Self-Producing your Videos? Video Editing Mistakes that Ruin Your On-camera Authority

January 17, 2014 Post-Production

This article is a series of topic excerpts from my forthcoming book (working title) How to Present on Video. In this chapter, “Clara” (a composite of various client issues) is learning about the importance of basic video principles.

Clara confessed that she was deeply unhappy with her attempts at creating, fronting and self-producing her own business brand videos. Rather she wants to create videos that don’t trigger her internal cringe radar. But most of all she wants videos that she can feel proud of and confidently share with her peers, professional network, and to her target audience.

Clara wants to learn how to easily edit her own videos and to avoid the common (amateur) editing mistakes. The ones that can undermine her on-camera presence and authority that she sees frequently in a lot of self-produced videos. At some stage, she wants to be able to confidently brief her video editor, on her likes and dislikes, and what editing techniques to avoid using for her brand archetype and audience demographics.  

More importantly, she wants to avoid the popular herd trap. Just because it’s a popular “editing” thing to do does not mean its good nor of quality or the right thing for her thought-leadership, or demographics. Clara doesn’t want amateur video edits impacting her viewer’s retention and comprehension of her message.

Instead, she wants to create timeless, evergreen video content. Quality videos that promote her and her expertise in a positive light today, and in the months and years to come. She wants to deliver her key messages in the most effective way possible, and create punchy, dynamic short videos that are visually engaging, entertaining are easily digestible and informative. Videos that continue to add value to her audience and brand over the long-term.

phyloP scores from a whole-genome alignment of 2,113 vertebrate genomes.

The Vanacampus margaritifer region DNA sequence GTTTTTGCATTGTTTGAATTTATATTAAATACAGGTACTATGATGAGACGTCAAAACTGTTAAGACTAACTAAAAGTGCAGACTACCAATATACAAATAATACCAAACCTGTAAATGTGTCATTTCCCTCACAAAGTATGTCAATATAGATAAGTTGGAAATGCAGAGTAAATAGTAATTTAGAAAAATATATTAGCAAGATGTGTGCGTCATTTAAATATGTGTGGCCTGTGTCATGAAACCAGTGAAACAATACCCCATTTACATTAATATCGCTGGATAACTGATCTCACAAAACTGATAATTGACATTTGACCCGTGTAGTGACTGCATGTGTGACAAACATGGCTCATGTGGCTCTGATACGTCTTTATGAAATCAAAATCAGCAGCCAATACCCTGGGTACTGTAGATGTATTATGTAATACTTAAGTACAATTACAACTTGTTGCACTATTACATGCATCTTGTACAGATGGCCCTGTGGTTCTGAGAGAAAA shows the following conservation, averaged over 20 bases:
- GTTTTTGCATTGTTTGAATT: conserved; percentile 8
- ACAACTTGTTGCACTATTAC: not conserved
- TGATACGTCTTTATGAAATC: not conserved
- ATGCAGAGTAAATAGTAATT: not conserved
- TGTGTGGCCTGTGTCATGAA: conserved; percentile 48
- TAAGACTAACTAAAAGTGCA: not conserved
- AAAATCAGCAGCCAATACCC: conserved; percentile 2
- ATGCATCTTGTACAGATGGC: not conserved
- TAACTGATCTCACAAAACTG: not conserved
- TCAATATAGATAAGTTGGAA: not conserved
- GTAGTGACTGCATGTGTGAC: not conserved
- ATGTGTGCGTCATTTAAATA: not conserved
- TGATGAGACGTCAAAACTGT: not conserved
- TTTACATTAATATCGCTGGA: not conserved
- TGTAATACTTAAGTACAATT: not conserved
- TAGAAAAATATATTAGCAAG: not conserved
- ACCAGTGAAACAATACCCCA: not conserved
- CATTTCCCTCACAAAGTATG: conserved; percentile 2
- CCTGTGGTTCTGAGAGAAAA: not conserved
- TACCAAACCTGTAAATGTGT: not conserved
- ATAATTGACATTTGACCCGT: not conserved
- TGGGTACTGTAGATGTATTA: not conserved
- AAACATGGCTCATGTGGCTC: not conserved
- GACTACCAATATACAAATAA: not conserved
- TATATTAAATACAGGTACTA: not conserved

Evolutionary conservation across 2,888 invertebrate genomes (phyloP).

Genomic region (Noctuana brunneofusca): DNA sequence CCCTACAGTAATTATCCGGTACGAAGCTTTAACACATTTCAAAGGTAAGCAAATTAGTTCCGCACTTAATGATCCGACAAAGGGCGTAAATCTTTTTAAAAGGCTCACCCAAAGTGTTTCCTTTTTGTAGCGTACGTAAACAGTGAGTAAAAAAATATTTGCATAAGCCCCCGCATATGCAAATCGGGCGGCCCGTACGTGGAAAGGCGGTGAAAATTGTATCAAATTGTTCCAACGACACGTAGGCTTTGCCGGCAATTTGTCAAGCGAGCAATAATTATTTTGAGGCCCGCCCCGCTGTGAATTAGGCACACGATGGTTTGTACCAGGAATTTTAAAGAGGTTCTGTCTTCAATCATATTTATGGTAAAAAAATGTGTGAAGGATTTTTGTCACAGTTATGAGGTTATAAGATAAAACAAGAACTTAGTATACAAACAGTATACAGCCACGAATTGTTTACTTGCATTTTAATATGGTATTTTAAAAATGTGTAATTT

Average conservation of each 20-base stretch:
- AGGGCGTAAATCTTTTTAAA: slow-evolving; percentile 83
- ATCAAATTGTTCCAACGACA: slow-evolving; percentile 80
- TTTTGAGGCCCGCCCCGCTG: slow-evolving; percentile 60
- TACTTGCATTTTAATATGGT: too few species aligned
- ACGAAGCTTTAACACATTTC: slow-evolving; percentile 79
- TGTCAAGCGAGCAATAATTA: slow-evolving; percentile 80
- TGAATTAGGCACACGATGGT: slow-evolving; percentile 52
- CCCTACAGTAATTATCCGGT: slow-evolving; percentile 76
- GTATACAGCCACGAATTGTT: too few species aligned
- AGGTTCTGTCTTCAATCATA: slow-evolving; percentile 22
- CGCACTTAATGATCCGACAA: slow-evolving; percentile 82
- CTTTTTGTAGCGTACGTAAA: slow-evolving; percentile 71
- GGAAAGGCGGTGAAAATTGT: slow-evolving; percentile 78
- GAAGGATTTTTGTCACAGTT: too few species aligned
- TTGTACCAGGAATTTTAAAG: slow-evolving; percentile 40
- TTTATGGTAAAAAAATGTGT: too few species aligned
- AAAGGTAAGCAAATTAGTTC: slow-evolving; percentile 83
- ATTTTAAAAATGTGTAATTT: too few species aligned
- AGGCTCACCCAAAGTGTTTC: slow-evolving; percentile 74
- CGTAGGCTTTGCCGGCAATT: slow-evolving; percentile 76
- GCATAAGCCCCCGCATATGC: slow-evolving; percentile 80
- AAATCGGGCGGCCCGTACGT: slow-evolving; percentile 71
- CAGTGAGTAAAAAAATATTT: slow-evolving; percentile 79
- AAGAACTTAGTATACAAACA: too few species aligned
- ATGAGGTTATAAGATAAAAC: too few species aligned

Meet Clara the Author

Clara’s book became a breakout bestseller and she wants to leverage her profile and create speaking opportunities. She purchased some video equipment for her home office, and a “how to build your own video training course” online.

Predictably, the cookie-cutter course material turned out to be high on hype and low on substance. “Relax. Be authentic. Just be yourself. It’s not about you – put your attention on your viewer”, are the common platitudes Clara has heard by these self-appointed video marketing gurus. They make it sound so simple. In theory, these platitudes seem plausible, but in practice, it’s poor generic advice. 

On video, Clara feels self-conscious about her looks and her body weight. Her mouth goes dry. She blinks excessively. Clara speaks so fast that it’s hard to tell where one point ends and the next point begins.

After creating her first video following the cookie-cutter blueprint, all Clara sees is a B-grade version of her A-grade self.  Her message scripting, camera set-up, and video editing have combined to produce a finished product that is, well, underwhelming.

The “jump cuts” these so-called experts recommend in video editing require the editing mastery of a Quentin Tarantino to artfully pull off. They make her video efforts seem sloppy and poorly put together. 

Not only that – this low-quality editing practice (a “youth” orientated editing style), did not appeal to her demographic nor did it support their media viewing sophistication. Rather, it upstaged her messaging and undermined the look, feel, and professional visual tone of her self-produced video series.

Worse still these ill-advised, poorly timed edits made Clara look and sound like she can’t even string a full sentence together, let alone a thought. They gave the impression that she makes a lot of speaking mistakes, and doesn’t know her content well enough to speak with full expert flow and authority.

To top it off, visual media research has shown that the implication of this rule violating style actually impedes the comprehension level and clarity of the message being received by the viewer. 

It certainly isn’t the powerful first impression Clara wants to make as a thought leader. The feedback she received on her videos reinforced these ill-advised, poorly timed edits i.e. message confusion, to distracting to watch, you look like you are having a fit, why are you jumping around like that in mid-sentence? To mention a few. 

It gets worse, the generic filming recommendations and poor set up make her look 20 pounds heavier, and 10 years older than she really is. “This isn’t me!”, she exclaims. Money wasted, tired of being duped by these high on hype “chauffeur knowledge” online courses. Clara feels let down, embarrassed and frustrated.

R-e-a-l-l-y…Should it Be a Video?

Back to  Clara…

After an entire day of self-filming, loaded with hours of raw footage (mistake #1) and multiple takes of various shots to incorporate in her videos.